Salukis are also depicted on Tutenkhamen’s burial chest and various artefacts from his tomb, and on bas- relief in tombs at Luxor and elsewhere in Egypt.

However, the Saluki is found everywhere throughout the Middle East. With its speed and stamina, the Saluki was able to supplement the frugal diet of the nomadic Bedouin tribes with fresh game and, unsurprisingly, was viewed by them as a gift from Allah. Hence it was distinguished from ‘unclean’ mongrel dogs and enjoyed special status, sleeping in tents with women and children. The Saluki was not interbred with other dogs, but kept pure, and its lineage carefully memorised and passed on by oral tradition.

As their name suggests, Salukis were traditionally used to course the Arabian gazelle, which is little bigger than the desert hares also hunted by the Bedu. Working in pairs, Salukis gave chase to these extremely fast and agile creatures, which were located by trained falcons. Salukis stunned rather than killed their quarry by hitting them at high speed. They then returned it to their masters and were rewarded for their efforts. They fed themselves by catching less exacting prey such as mice, jerboa and other small desert creatures, including beetles. In this way, Salukis provided for themselves and the tribes they belonged to.

Salukis are perfectly adapted to their function as pot fillers of the desert. They are extremely hardy and resilient, as they have to be to survive in hostile barren regions where daytime temperatures in excess of 50 degrees celsius can drop to well below zero at night. Unlike most breeds of dog, Salukis have only a single layer of coat. This not only helps them to cope with high temperatures but also ensures that sand and dirt does not adhere. Hunting in the desert takes place in the very early morning just before the sun rises, or late in the evening, when it can be extremely cold rather than merely cool. So, despite their fine coat, Salukis cope well in cooler climates, as is evidenced by their popularity in Finland and Scandinavia, where they love to run in the snow.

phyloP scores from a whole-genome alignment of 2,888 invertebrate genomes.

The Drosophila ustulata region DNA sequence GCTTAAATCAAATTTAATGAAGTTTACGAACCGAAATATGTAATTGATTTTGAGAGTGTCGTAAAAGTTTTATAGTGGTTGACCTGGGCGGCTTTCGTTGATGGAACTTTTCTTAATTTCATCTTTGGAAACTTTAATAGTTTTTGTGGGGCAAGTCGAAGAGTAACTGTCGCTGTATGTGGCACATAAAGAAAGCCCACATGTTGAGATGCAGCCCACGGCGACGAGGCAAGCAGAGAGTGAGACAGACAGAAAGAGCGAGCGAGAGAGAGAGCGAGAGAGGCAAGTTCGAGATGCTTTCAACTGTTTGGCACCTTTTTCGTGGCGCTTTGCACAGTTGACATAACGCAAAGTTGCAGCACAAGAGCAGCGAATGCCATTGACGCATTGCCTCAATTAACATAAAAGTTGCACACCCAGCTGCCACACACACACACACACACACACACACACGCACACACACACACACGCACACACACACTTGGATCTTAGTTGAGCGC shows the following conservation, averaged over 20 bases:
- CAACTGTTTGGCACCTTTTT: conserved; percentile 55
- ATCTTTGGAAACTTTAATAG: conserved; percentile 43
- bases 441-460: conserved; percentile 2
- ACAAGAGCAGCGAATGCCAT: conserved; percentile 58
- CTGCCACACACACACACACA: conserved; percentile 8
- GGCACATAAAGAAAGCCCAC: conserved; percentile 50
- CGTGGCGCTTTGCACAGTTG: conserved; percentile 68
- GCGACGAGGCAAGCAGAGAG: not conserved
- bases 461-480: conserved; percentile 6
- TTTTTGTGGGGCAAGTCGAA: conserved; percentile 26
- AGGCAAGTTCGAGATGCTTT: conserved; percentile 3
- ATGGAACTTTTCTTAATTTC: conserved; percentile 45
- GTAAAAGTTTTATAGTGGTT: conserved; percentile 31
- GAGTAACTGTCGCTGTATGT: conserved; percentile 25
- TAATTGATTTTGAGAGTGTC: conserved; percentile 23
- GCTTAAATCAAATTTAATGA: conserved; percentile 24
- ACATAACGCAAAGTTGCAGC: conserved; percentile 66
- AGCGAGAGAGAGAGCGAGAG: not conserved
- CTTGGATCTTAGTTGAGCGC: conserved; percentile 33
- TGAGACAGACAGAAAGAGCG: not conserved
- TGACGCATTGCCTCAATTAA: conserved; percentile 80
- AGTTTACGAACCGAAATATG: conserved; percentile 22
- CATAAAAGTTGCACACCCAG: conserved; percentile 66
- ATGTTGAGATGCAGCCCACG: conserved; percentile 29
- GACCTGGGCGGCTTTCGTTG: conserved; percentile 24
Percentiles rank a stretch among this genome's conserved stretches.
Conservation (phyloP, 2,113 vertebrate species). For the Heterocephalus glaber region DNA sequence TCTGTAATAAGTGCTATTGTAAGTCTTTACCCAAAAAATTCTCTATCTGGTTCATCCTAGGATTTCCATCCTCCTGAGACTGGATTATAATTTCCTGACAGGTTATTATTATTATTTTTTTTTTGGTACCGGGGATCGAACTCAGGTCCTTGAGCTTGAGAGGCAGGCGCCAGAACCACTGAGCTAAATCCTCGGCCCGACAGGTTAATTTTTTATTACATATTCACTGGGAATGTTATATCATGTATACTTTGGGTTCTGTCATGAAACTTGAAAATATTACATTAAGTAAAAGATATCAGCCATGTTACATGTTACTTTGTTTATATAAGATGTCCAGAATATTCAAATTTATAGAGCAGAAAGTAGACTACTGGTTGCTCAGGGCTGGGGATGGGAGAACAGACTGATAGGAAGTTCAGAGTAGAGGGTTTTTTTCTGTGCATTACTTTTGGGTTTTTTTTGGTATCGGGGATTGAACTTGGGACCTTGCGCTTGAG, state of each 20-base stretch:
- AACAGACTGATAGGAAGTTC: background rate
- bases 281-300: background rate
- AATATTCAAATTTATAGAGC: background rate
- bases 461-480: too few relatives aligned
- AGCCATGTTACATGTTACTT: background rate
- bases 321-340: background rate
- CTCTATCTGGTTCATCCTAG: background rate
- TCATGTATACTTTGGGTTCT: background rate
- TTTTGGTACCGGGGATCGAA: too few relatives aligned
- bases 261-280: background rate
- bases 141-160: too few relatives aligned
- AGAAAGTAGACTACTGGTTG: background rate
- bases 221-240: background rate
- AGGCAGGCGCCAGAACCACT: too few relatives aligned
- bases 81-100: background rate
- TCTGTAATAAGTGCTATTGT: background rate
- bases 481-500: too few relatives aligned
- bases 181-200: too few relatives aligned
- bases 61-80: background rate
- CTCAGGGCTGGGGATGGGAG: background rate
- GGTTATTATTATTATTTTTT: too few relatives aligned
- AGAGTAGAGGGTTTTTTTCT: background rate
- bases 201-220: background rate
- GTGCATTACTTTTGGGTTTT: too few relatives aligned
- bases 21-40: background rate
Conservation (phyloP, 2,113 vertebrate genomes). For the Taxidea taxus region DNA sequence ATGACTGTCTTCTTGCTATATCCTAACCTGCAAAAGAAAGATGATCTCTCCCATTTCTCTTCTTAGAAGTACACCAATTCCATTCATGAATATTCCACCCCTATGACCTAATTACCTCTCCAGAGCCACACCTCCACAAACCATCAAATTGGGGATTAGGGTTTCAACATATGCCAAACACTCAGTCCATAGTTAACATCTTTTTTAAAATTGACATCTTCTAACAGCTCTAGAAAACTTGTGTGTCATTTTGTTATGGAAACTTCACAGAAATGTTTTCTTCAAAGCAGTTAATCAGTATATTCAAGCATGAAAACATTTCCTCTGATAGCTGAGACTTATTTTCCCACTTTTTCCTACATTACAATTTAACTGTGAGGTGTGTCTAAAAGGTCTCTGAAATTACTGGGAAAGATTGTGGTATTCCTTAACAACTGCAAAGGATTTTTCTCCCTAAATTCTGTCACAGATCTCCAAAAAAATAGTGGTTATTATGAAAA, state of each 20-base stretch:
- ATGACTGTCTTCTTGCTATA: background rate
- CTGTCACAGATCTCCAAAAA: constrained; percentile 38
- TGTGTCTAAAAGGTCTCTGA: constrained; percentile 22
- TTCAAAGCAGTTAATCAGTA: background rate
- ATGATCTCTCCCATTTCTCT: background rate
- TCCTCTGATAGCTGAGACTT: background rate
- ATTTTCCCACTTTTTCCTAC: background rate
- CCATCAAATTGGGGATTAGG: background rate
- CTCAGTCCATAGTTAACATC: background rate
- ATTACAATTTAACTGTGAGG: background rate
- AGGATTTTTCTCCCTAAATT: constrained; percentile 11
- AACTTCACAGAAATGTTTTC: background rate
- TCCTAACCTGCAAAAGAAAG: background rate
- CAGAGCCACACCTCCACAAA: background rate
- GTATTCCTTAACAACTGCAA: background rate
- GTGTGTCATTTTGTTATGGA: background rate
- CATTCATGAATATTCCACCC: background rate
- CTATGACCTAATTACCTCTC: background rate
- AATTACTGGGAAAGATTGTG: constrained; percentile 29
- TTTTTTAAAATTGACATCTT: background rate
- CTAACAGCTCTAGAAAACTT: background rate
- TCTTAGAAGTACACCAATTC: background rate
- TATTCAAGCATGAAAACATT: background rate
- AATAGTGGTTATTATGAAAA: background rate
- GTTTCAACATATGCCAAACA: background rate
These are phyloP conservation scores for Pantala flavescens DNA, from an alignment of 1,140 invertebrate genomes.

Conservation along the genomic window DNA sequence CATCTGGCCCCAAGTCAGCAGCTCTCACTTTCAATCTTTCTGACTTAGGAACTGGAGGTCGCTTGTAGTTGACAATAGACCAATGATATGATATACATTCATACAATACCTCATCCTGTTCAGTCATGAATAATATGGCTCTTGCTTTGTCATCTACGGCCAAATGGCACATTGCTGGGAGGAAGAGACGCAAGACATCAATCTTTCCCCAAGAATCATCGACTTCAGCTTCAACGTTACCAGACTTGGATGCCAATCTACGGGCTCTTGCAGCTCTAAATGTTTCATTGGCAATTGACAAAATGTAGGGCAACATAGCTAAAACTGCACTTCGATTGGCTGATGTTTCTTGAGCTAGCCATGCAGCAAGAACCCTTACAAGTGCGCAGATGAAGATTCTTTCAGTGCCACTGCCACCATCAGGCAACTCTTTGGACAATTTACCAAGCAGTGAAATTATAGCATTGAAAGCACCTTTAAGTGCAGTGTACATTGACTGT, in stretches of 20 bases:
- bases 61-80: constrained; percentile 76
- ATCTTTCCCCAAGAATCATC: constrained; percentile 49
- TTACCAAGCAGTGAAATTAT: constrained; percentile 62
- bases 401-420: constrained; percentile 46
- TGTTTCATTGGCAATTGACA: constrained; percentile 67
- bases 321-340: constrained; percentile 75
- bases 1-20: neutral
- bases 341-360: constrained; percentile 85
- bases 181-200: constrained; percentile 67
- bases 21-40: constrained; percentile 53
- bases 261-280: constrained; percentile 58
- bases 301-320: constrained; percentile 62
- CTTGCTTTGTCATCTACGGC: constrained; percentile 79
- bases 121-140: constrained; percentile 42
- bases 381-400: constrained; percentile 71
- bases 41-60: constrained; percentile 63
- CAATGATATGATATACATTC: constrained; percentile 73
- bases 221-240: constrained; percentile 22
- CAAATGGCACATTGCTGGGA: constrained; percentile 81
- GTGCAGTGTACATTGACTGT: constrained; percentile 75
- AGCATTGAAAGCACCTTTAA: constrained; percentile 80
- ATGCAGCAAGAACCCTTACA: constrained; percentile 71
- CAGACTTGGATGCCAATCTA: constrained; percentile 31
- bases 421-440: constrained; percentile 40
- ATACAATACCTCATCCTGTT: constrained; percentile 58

The lithe muscular body of the Saluki carries minimal fat but they have dense flat bone that is extremely hard and strong, so Salukis are deceptively heavy and tough. Their far-seeing eyes are well lubricated to flush out any sand not deflected by their long eyelashes, giving them a lustrous appearance. The long usually well feathered tail not only acts as a brake and rudder at high speed but also provides an effective sand and wind screen when the head is tucked under it during rest and sleep. Salukis also drink remarkably little water. For thousands of years, the Bedu strove to keep them thus. In order to keep the breed pure they maintained breeding records for generation after generation, and the different tribes carefully preserved their own strains of hound best adapted for local hunting conditions. Salukis were rarely traded or given as gifts, and only then as a mark of great honour.

Salukis were also the spoils of war. Crusaders returning from Holy wars in the Middle East brought specimens into Europe. Salukis therefore feature in many old European works of art such as paintings, sculptures, pottery, tapestries, stained glass windows (notably in Belgium) and coats of arms.
@Copyright Helen Graham 2004